Arenbery Porte du Hainaut - Defending champion Chris Froome has said he was "devastated" after crashing out of the Tour de France on Wednesday following two falls twice on a wet and treacherous stage five.
"Devastated to have to withdraw from this years TDF. Injured wrist and tough conditions made controlling my bike near to impossible," he said on his Twitter feed.
"Thanks to the team & support staff for trying to get me through today. Wishing @richie_porte & @TeamSky the best for the rest of Tour!"
After the second crash, the 29-year-old was visibly injured and was seen shaking his head and holding his right arm before climbing into a Sky team car.
That signalled the end of his attempt to retain the yellow jersey he won in Paris last year.
Team manager Dave Brailsford said he had no updates on Froome's exact injuries but said it was all part of racing.
And he said attention will now turn to Richie Porte, who sits eighth overall at 1min 54sec from race leader Vincenzo Nibali following Wednesday's cobbled 152.5km stage from Ypres in Belgium to Arenberg Porte du Hainaut.
"I haven't heard from the doctor yet, Chris has gone back to the hotel and will fly home tonight," said Brailsford.
"Obviously it's devastating news for Chris and the team but we really knew it was going to be a tough race. We really believed in Chris and really thought he was going to win this race.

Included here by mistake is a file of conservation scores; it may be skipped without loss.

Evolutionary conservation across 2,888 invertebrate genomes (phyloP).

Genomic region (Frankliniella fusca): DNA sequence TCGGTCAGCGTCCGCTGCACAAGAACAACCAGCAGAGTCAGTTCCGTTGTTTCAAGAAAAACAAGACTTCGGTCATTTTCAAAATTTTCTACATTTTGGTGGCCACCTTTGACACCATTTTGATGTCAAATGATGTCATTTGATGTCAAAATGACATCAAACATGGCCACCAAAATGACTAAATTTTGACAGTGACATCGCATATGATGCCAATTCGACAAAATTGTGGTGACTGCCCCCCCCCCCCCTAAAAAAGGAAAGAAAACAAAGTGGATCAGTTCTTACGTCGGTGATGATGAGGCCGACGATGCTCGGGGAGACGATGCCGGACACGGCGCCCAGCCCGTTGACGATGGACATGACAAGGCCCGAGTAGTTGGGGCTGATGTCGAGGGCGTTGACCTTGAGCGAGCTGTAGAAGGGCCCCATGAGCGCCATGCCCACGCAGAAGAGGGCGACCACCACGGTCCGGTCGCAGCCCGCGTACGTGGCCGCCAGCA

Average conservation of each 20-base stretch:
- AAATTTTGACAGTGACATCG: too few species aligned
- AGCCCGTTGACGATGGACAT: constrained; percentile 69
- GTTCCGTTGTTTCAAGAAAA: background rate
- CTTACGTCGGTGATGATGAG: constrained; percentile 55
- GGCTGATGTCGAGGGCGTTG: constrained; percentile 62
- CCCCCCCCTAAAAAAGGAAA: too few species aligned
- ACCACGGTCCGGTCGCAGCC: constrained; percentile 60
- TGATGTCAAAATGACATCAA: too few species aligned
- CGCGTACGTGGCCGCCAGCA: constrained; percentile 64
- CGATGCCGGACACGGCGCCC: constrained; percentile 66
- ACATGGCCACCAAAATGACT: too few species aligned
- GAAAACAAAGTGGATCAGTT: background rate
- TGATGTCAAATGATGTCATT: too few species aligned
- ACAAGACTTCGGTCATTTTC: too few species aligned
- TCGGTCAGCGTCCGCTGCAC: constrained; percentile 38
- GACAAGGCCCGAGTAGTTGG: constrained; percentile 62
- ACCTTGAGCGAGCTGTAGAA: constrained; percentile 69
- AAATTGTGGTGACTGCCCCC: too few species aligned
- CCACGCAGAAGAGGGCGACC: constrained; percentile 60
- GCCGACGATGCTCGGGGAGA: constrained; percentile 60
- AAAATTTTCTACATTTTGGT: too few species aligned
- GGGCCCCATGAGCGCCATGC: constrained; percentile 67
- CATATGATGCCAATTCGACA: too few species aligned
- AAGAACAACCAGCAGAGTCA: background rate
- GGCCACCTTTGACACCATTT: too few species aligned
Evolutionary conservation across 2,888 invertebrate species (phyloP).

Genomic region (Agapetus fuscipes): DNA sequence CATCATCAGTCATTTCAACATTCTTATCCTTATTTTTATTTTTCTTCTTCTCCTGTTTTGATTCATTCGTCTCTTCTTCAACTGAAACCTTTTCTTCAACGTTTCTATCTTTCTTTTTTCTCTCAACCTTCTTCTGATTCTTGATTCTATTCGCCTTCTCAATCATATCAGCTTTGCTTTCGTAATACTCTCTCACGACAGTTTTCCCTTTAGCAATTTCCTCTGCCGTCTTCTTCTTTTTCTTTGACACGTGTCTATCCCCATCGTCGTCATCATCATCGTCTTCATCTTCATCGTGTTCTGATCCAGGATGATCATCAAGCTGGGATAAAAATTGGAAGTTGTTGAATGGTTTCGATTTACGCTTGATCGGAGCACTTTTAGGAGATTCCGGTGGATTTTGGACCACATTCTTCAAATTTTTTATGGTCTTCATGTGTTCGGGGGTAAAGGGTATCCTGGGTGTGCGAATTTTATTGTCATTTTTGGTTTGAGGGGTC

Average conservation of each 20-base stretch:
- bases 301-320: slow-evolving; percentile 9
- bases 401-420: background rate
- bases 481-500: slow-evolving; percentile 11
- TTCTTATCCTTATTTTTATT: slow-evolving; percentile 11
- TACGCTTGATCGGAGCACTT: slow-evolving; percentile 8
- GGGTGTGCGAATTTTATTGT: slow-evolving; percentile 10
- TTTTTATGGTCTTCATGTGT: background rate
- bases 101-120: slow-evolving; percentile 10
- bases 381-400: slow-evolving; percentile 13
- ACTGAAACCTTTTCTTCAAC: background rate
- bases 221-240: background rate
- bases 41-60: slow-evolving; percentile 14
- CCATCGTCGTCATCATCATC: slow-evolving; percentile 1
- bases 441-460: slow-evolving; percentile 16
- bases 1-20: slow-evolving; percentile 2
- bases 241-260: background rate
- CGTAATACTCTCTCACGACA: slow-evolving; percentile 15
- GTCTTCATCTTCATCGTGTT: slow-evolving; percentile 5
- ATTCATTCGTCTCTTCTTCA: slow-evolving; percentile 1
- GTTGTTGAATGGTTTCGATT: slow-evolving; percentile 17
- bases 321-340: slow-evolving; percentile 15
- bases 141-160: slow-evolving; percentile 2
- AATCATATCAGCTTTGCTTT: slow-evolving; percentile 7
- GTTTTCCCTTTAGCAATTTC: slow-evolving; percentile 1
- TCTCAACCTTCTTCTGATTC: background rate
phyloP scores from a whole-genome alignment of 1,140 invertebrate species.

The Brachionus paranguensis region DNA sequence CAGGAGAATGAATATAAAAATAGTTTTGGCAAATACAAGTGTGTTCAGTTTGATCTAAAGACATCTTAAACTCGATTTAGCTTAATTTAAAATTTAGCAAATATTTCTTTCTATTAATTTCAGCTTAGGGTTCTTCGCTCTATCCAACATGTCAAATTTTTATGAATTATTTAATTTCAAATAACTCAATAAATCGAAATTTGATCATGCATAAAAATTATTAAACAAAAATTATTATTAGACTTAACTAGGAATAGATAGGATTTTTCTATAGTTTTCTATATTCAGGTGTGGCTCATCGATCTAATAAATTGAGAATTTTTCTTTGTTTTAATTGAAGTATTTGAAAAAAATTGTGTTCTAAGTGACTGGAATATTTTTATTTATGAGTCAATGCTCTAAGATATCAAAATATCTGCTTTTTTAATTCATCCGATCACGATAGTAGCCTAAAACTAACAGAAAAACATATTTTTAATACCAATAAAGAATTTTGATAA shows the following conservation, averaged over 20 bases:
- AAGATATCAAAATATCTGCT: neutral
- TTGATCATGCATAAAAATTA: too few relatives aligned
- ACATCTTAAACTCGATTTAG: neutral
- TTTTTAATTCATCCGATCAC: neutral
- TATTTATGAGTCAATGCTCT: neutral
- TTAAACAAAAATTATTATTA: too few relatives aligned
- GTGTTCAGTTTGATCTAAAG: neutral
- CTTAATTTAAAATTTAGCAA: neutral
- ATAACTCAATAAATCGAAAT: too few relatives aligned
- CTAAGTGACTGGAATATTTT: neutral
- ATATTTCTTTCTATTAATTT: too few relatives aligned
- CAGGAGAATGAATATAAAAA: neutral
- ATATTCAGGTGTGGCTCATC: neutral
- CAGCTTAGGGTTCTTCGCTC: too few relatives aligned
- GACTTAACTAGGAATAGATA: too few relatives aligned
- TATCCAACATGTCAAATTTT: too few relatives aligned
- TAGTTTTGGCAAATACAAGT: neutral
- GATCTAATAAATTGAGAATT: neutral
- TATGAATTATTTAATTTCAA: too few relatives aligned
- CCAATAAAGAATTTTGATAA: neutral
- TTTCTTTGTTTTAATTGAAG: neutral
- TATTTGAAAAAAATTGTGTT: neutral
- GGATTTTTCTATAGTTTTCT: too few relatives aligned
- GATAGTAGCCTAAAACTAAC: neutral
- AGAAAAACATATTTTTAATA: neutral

"It's not to be this year but in Richie Porte we've got a very capable guy who will now lead the team.
"I think like anything else, on a day like today when you have a setback, you've got to roll with it.
"It's part of sport, you've got to recalibrate your goals and go again. You might take a punch but you get up and go again.
"In Richie Porte, he's come into this team, we've selected him to be the number two, he had great ability today and great courage with Geraint (Thomas) to ride the cobbles the way he did and given the way it's timed at the minute, we've got an exciting couple of weeks to come."
The last time a reigning champion was forced to abandon the Tour was in 1980 when Frenchman Bernard Hinault quit due to a knee injury, although that wasn't from a crash.
In 1983, yellow jersey wearer Pascal Simon was forced out several days after a crash and he would never win the Grand Boucle.
Froome's withdrawal topped off a nightmare two days for the Kenyan-born rider, who also came off his bike on Tuesday's fourth stage.
Television pictures missed his two falls on a day in which numerous riders crashed even before the feared cobbled sections began.
After his first fall, Froome was seen with ripped jersey and shorts down his right hand side, trying to fix a mechanical problem by the side of the road.
Blood and grazing could also be seen on his hip through a rip in his shorts.
His Sky teammates quickly dropped back to pace him back up to the peloton.
Already he had begun the day with a splint to protect his left wrist that was injured in Tuesday's crash.
But the second time he went down, along with a teammate, Froome looked visibly distressed.
He stood by the side of the road holding his right arm across his body and making no attempt to get up and ride on.
When he started shaking his head, it was clear his race was over and he was soon bundled into the safety of a team car.
Vincenzo Nibali made the most of Froome's absence to take a firm grip of the yellow jersey, putting around two minutes into all his major rivals.
"I'm sorry for Chris, he fell yesterday and today, but that's also part of cycling," he said.
Incredibly, on a stage where the seven cobbled sections totalling 13km had been the major concern for riders, Froome actually crashed out before they even reached the first.